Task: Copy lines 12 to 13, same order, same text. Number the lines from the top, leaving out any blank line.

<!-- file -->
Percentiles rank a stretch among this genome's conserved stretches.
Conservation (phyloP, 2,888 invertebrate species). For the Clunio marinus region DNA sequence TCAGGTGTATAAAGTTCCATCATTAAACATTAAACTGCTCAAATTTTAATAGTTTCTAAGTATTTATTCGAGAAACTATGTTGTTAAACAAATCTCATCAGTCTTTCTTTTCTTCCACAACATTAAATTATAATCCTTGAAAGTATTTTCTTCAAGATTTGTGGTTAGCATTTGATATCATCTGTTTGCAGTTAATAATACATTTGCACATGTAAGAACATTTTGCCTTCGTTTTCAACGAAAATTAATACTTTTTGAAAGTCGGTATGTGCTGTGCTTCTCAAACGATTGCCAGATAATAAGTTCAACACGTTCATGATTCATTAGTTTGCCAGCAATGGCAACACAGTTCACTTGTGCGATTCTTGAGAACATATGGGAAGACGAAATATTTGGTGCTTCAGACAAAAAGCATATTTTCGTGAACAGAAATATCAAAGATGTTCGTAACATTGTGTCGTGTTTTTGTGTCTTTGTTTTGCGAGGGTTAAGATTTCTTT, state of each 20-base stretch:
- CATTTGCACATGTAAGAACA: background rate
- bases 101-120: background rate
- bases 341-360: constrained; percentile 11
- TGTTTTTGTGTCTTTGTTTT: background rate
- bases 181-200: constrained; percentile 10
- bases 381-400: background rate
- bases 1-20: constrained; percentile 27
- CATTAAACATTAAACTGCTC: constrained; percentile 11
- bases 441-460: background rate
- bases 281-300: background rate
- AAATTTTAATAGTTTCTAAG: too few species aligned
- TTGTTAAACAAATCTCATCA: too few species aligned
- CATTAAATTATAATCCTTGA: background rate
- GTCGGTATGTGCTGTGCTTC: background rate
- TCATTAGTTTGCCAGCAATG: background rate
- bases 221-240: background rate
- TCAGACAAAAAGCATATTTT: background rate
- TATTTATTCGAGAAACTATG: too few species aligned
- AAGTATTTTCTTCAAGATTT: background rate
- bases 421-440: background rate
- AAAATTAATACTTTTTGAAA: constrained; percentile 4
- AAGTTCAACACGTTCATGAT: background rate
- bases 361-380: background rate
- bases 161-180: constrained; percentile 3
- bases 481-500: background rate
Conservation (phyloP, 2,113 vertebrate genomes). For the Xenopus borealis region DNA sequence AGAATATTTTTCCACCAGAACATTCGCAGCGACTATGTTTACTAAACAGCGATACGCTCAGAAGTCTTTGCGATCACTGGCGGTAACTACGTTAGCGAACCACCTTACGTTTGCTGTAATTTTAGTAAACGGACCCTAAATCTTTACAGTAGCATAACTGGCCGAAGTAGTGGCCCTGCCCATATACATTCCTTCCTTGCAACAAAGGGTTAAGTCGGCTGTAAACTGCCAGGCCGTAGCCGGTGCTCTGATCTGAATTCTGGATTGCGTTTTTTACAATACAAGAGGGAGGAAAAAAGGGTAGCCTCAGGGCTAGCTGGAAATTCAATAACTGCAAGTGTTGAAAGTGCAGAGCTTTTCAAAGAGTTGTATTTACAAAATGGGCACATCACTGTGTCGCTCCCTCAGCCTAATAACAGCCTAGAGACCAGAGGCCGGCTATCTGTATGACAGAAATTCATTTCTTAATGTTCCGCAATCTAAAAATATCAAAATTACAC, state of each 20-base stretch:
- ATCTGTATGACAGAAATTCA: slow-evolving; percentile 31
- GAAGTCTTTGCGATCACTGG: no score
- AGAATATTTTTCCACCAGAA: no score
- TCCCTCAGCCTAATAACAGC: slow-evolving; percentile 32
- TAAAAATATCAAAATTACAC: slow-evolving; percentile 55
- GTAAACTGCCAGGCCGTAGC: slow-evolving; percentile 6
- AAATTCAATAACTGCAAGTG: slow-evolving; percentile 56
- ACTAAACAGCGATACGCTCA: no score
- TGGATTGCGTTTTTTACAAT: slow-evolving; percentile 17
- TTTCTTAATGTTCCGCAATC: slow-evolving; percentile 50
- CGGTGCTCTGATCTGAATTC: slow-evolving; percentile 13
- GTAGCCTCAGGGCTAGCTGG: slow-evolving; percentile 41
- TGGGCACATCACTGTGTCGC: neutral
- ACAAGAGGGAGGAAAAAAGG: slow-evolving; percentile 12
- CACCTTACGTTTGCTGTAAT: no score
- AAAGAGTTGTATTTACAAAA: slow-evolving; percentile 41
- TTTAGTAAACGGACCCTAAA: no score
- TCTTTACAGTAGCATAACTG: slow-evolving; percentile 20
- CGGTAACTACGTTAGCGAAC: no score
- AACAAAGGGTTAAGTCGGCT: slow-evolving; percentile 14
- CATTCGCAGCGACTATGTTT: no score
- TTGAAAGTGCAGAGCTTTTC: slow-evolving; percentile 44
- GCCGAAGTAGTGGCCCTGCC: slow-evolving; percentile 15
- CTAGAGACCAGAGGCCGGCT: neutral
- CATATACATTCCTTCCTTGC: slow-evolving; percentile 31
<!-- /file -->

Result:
- bases 281-300: background rate
- AAATTTTAATAGTTTCTAAG: too few species aligned